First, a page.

Look! Up in the sky! It's a bird! It's a planet. It's a very large ball of ice!

It's Pluto, with its moon, Charon

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You might call Pluto the black sheep of the planet family. Or, its favorite child. Of late, the solar system's smallest planet is experiencing something of an identity crisis as it orbits at the center of an impassioned debate. A handful of planetary scientists insist that Pluto should be expelled from the family of planets. "It's merely a large comet," says Brian Marsden of the Smithsonian Astrophysical Observatory at Harvard University, succinctly expressing the demotion view.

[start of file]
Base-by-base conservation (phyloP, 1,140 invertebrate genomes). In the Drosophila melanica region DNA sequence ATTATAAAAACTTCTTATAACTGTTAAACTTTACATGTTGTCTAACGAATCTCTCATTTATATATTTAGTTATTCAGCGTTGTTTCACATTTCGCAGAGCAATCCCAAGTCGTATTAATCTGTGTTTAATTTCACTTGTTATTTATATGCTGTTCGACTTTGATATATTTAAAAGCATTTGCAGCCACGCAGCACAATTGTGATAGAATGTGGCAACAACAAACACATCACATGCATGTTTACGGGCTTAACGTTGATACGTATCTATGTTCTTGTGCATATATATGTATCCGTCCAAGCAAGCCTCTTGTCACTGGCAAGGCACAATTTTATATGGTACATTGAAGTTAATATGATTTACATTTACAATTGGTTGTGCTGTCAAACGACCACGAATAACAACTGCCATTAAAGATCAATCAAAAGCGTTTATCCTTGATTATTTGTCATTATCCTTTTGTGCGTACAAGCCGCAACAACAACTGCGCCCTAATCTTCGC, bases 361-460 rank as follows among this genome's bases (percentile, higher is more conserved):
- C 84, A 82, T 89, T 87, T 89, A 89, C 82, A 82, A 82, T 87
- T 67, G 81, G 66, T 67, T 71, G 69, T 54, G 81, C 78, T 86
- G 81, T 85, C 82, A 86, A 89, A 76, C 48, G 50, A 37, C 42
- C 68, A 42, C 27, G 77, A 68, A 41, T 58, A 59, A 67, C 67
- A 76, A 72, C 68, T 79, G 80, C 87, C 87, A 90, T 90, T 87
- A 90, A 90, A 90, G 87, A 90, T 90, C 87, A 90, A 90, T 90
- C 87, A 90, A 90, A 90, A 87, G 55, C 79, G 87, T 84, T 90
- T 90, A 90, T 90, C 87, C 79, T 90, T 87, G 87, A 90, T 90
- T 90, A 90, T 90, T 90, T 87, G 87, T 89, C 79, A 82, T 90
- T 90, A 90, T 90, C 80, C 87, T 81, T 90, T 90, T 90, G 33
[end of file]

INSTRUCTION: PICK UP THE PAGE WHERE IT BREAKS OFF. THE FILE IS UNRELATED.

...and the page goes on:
But other astronomers insist that a planet is exactly what Pluto is. "It's a planet, and always has been," says Alan Stern, director of the Southwest Research Institute's Department of Space Studies.

One fact is indisputable: Pluto has always been the odd planet out. While the other eight commonly recognized planets fall into two clear categories—four rocky, terrestrial bodies (Mercury, Venus, Earth and Mars), and four gas giants (Jupiter, Saturn, Uranus and Neptune)—Pluto stands alone: an ice ball rich in frozen water and nitrogen.

More important, the debate underscores the strangely unsettling fact that astronomers have great trouble defining the term "planet." The arguments over Pluto's planetary status may seem merely semantic, but they reflect groundbreaking thinking about our solar system, how it developed and the range of objects that call it home.

Stern and others hope to unmask the mysteries of lonely Pluto when NASA's New Horizons spacecraft reaches the outer solar system—if all goes according to plan—in 2016. Planet or not, Pluto will undoubtedly continue to surprise us.

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